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I wonder if someone can please check if I am on the right lines.

I want to show that a random walk with a probability of a right step of $\frac{1}{4}$ is recurrent. I think I might have done something wrong in my deductions.

I have that the probability of being at the origin at the nth step is

$$\left( \begin{array}{c} n\\ \frac{n}{2} \end{array} \right) \left(\frac{1}{4} \cdot \frac{3}{4}\right)^\frac{n}{2}$$

Then because this could be for any $n \ge 1$, I have decided that the probability of being at the origin at step $n$ for some $n$ could be

$$ \sum_{n=1}^\infty \left( \begin{array}{c} n\\ \frac{n}{2} \end{array} \right) \left(\frac{1}{4} \cdot \frac{3}{4}\right)^\frac{n}{2}=\sum_{n=1}^\infty\left( \begin{array}{c} n\\ \frac{n}{2} \end{array} \right) \left(\frac{1}{4}\right)^{n-\frac{n}{2}} \left( \frac{3}{4}\right)^\frac{n}{2}$$

Is this correct? And if it is, this then looks similar to the binomial theorem for $(\frac{1}{4}+\frac{3}{4})^n$ which is of course 1, meaning the random walk would be recurrent. If this is what I need to be doing, can anyone guide me as to how I get this in the correct format to use the binomial theorem.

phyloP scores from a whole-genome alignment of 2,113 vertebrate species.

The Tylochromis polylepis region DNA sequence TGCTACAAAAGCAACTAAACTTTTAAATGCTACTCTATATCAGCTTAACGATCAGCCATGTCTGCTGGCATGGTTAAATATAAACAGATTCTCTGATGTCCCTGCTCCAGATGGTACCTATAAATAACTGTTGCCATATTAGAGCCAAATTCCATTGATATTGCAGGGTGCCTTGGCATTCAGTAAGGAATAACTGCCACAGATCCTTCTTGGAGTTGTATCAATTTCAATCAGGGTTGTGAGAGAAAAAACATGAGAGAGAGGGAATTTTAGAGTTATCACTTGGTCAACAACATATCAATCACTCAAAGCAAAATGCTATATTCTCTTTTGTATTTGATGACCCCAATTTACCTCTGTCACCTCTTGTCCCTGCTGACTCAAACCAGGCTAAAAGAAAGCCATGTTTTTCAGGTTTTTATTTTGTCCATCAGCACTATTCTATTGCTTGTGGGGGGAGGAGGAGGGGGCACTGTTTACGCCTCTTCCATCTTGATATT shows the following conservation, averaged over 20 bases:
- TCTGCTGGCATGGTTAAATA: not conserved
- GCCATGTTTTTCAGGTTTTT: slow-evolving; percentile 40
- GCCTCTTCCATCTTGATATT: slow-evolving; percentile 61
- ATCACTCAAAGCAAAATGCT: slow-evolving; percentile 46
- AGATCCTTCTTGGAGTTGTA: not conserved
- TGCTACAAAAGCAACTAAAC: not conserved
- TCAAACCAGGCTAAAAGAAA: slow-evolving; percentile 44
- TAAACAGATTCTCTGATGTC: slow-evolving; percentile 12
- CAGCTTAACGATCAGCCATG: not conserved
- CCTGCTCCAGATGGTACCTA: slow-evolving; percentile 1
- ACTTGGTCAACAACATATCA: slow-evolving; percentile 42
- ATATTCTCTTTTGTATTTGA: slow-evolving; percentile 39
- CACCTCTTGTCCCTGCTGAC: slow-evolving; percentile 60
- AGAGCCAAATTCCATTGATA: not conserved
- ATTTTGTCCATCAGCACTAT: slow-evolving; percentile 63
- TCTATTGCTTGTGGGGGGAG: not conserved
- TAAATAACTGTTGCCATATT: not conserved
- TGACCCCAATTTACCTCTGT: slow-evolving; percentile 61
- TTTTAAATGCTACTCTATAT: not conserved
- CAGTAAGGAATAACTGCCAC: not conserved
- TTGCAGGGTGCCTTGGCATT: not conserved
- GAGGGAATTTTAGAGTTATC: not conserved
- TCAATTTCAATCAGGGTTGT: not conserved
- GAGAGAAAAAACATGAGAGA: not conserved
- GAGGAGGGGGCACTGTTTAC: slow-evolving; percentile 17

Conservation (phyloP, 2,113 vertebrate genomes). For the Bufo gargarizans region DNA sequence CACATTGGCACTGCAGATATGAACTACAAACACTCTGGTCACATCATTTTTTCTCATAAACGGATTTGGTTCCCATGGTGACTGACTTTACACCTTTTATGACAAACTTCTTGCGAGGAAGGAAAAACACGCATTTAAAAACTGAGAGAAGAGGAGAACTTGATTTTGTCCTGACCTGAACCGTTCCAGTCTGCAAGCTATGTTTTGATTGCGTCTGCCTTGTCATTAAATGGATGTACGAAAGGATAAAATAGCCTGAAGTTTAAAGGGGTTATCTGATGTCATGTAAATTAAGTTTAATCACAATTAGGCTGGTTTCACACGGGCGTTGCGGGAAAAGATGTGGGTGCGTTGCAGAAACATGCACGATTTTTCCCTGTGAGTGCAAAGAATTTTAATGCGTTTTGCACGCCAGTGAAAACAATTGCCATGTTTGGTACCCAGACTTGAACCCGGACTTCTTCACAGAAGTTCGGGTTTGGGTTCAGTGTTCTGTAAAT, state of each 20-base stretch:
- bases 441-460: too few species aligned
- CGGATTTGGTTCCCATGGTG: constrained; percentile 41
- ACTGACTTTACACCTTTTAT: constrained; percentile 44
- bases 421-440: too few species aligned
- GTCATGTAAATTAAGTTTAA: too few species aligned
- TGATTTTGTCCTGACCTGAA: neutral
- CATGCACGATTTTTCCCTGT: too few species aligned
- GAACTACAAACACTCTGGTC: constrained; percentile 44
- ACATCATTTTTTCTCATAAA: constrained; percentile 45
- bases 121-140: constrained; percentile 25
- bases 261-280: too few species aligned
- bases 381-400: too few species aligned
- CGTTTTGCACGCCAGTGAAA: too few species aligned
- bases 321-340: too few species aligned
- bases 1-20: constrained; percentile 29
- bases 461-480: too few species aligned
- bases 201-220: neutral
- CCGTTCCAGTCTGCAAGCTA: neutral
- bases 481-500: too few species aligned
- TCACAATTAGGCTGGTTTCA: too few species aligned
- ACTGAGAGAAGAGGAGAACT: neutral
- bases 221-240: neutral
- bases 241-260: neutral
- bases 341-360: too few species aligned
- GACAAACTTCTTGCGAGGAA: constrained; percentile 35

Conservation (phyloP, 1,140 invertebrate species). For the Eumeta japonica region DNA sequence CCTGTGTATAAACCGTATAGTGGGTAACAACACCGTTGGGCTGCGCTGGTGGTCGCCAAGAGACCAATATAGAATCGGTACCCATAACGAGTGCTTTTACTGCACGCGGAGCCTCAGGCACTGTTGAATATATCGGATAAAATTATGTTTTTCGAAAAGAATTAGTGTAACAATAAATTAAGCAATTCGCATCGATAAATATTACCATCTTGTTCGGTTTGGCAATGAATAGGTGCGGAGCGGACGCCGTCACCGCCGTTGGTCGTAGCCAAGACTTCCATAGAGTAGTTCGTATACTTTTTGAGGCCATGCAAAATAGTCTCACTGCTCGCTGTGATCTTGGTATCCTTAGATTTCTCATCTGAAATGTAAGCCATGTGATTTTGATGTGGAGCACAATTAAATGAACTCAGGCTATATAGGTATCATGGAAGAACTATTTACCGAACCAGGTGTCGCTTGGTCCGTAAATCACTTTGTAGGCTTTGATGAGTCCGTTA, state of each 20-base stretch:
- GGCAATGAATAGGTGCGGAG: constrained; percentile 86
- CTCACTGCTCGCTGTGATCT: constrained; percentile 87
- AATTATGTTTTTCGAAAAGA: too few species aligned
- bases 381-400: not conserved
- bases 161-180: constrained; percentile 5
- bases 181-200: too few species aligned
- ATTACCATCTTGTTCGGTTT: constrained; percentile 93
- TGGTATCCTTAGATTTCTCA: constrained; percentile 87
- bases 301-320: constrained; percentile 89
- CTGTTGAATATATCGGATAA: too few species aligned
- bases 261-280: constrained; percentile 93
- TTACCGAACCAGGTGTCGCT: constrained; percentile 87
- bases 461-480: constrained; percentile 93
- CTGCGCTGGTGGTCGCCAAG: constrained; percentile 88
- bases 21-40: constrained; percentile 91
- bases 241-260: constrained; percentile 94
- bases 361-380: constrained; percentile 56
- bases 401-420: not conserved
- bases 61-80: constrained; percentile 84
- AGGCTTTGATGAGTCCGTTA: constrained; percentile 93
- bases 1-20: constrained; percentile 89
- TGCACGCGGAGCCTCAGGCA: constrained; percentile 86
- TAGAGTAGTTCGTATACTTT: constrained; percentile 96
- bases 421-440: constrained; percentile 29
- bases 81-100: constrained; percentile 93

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  • $\begingroup$ Are you using the gamma function in this summation to define n choose n/2 ? $\endgroup$ – Peter Foreman Feb 2 at 16:44
  • $\begingroup$ "this then looks similar to the binomial theorem for $(\frac{1}{4}+\frac{3}{4})^n$" This might "look similar" to your eyes but this is a completely different object, right? $\endgroup$ – Did Feb 2 at 16:53
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Technical hint: $\binom n {n/2} \sim c 2^n/\sqrt n$. Which you can see by using Stirling's formula or by just knowing that about half of the mass in Pascal's triangle is within $\pm \sqrt n$ of the middle.

Conceptual hint: you are calculating the expected number of returns to $0$ ever. If it is finite, that means ...

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